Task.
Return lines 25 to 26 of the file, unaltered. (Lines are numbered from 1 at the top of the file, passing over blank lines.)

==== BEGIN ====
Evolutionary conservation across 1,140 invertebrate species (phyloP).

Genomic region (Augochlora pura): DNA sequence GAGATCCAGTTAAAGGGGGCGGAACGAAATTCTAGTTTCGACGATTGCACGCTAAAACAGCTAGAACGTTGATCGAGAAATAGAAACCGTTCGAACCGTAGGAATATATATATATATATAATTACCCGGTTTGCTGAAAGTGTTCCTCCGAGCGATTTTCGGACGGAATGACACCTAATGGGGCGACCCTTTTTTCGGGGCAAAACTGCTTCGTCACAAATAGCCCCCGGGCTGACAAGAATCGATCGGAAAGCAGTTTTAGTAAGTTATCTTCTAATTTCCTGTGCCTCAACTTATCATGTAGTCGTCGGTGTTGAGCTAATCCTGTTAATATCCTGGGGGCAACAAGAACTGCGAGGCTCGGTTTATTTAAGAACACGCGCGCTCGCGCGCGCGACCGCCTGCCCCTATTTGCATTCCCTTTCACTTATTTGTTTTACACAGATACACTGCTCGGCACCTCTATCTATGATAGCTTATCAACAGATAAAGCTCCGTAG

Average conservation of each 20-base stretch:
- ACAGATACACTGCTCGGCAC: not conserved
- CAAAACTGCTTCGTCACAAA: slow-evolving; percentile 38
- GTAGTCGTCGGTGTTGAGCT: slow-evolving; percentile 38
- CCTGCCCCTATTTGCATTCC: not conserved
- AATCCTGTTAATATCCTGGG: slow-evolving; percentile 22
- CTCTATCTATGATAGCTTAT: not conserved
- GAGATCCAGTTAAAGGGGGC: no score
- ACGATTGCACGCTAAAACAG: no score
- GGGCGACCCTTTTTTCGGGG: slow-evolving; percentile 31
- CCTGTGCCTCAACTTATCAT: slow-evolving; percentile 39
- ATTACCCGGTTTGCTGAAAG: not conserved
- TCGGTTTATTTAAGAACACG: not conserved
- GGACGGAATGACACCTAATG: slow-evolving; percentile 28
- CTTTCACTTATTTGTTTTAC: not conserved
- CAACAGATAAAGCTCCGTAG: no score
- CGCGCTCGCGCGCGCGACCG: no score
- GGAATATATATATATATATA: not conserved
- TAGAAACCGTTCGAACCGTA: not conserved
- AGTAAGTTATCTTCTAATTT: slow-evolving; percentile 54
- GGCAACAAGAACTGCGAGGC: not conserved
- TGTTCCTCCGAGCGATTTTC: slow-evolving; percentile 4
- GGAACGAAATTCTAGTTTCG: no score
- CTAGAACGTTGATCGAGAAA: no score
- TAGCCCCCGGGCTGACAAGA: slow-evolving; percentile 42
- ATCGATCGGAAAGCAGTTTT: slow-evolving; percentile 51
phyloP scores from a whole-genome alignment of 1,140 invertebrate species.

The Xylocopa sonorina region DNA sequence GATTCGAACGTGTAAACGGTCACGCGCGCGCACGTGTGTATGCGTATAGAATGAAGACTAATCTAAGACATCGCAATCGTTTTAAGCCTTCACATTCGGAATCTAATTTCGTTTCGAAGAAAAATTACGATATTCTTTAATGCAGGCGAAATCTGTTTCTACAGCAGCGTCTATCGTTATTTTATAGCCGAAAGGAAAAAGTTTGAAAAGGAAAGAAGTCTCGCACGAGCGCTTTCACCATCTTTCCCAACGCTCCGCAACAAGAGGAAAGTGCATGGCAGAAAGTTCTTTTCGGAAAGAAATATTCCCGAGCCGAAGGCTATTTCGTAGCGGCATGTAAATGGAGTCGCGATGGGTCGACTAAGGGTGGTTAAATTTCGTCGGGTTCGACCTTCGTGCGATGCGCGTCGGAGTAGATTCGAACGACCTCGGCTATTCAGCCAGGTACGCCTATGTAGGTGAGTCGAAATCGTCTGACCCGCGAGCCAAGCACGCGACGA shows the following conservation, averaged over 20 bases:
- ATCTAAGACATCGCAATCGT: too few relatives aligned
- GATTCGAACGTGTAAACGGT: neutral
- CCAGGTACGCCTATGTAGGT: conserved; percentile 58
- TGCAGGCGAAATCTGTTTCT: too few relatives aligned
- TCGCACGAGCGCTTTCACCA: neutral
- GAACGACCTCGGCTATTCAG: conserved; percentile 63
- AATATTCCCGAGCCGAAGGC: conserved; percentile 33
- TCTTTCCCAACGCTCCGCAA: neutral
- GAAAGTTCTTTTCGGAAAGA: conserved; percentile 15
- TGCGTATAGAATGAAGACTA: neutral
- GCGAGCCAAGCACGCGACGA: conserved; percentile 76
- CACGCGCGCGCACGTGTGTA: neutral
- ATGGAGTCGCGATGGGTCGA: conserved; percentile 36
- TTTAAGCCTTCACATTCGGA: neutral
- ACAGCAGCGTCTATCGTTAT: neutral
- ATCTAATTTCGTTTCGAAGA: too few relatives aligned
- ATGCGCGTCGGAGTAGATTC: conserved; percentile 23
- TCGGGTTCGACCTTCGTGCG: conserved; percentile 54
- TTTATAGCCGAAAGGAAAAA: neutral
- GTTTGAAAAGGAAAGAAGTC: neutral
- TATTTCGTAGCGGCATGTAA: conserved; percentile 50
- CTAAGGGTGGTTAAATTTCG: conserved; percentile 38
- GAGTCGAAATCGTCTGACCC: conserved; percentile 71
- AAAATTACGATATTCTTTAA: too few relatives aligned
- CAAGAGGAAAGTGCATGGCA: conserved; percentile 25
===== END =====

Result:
- GGAACGAAATTCTAGTTTCG: no score
- CTAGAACGTTGATCGAGAAA: no score